Bob Zimmerman served as Director of the Charles River Watershed Association from 1990 to 2018. During his tenure, CRWA became a leading authority on the science of water in urban watersheds, developing programs addressing combined sewer overflows, stormwater pollution, flooding, water quality, low instream flow, nutrient loading, habitat protection and restoration, sustainable development, the economics of water infrastructure, zoning and regulatory reform, and the vagaries of climate change in its urban manifestations. Critical to the work was the early recognition that urban infrastructure, and particularly urban water infrastructure, is the root cause of virtually all of the problems with water in megalopilan regions. As a consequence, Zimmerman focused CRWA resources on developing distributed wastewater infrastructure using sewage to generate renewable energy, thermal energy, and reclaimed water as well as significant profits, sustain and restore local surface water bodies, all while dramatically enhancing flood control and drought resilience. Zimmerman coauthored Transformation: Water Infrastructure for a Sustainable Future detailing the work and a blog series entitled Water Transformation explaining the approach.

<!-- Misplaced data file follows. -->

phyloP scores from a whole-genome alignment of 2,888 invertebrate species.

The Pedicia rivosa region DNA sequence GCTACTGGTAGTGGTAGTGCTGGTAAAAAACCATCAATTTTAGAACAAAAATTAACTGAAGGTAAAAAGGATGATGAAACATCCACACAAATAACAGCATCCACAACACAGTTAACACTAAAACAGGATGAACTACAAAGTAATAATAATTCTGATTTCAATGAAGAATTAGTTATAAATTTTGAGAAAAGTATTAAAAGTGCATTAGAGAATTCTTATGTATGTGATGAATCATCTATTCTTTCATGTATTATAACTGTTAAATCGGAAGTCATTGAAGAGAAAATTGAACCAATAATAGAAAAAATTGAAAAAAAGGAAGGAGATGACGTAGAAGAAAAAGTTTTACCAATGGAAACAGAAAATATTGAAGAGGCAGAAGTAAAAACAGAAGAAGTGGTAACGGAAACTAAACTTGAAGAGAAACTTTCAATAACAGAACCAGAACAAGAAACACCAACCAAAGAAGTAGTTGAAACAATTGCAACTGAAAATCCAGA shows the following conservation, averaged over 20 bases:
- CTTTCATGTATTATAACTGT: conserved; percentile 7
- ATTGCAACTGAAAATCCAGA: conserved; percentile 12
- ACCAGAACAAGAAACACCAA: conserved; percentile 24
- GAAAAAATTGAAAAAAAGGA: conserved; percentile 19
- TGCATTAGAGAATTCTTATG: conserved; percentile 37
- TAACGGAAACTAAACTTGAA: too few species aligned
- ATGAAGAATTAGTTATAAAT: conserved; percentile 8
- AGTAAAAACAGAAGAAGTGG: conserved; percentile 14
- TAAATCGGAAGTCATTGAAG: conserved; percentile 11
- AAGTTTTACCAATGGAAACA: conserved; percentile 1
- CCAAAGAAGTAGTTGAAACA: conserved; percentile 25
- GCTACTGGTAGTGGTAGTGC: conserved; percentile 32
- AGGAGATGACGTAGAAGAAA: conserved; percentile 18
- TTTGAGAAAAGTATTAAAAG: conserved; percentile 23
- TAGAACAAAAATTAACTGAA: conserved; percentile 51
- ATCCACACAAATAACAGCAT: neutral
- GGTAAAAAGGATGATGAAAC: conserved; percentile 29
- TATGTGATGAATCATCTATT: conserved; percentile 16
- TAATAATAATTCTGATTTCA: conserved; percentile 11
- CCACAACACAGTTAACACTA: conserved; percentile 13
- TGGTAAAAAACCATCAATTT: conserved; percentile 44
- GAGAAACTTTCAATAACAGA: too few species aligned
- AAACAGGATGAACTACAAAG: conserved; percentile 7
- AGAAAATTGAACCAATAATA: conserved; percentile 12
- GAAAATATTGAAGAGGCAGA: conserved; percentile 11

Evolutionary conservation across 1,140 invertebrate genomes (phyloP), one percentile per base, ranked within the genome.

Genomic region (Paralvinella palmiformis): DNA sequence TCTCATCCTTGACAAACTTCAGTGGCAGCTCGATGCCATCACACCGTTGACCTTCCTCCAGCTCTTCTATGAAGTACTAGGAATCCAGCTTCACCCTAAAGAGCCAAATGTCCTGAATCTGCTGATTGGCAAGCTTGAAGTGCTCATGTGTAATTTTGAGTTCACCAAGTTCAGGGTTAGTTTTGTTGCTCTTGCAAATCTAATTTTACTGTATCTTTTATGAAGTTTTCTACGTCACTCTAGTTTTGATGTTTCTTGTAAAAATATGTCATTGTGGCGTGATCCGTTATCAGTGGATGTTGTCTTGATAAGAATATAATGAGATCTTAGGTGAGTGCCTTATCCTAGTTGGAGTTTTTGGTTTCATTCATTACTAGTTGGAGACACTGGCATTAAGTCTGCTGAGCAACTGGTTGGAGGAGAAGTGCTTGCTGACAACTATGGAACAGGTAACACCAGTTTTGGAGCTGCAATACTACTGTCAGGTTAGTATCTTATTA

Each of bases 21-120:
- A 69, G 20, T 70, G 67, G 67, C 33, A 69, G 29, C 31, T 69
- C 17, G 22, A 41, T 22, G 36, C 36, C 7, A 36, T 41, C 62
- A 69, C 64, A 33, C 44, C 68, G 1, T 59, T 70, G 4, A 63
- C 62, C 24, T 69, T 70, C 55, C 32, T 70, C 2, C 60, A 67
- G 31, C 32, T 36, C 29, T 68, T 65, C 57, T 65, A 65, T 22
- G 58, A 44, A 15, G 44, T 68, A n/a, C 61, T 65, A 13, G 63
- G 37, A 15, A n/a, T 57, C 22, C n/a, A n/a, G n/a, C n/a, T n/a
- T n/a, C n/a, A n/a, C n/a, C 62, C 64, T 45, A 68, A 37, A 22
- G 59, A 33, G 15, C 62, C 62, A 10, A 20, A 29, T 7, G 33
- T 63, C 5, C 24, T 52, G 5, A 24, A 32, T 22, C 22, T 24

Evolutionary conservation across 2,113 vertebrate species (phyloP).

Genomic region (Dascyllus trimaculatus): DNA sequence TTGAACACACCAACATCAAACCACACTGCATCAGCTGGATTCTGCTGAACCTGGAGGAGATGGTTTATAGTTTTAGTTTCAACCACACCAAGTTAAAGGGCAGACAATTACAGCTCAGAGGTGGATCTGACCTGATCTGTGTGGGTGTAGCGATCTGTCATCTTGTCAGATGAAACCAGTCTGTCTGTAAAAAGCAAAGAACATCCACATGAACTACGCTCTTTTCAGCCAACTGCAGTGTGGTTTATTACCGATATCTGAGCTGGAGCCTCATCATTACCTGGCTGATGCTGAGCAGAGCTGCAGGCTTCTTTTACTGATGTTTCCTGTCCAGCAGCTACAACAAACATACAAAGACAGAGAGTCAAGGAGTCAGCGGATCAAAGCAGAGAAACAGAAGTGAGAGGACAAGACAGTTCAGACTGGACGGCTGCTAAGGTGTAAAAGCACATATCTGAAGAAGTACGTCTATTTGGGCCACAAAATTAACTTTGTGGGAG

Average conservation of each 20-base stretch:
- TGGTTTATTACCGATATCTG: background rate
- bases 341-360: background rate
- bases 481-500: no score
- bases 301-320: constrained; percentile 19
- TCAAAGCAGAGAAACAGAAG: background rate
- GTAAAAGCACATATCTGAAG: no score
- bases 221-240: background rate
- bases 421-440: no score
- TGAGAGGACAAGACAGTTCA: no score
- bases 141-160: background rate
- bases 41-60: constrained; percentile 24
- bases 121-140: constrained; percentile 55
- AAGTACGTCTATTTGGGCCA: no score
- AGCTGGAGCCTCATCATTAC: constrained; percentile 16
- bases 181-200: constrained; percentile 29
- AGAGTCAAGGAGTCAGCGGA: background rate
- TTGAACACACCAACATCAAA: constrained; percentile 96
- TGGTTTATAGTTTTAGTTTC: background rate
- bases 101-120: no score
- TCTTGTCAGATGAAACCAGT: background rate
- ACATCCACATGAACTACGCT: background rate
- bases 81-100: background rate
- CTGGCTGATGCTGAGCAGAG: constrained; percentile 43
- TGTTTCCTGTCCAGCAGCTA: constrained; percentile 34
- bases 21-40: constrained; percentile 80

In an effort to better understand and source cyanobacteria, Zimmerman contracted with the Massachusetts Department of Environmental Protection and US EPA to undertake a “total maximum daily load” analysis for phosphorus for 70 miles of the Charles River. The resulting analysis was based on contributions of phosphates by land use type, leading to previously unknown identification of major nutrient sources from pavement, and particularly commercial, industrial, and high density residential land uses. His was the only nonprofit in the nation to undertake such a study and computer modeling effort. The work ultimately led to the development of a phosphorus trading program and market which would generate profits, reduce costs for capturing and controlling stormwater and flooding, and reduce heat island effect.
The Charles, among the most polluted rivers in the nation in 1990, is now called the cleanest urban river in the nation by US EPA due in large measure to the catalytic work of CRWA.
Prior to working at CRWA, Zimmerman co-founded and was the Headmaster of the National Sports Academy at Lake Placid, a boarding school offering a preparatory curriculum and training program for winter sports athletes. He has an MA in English, and a BA in English and History from Central Michigan University.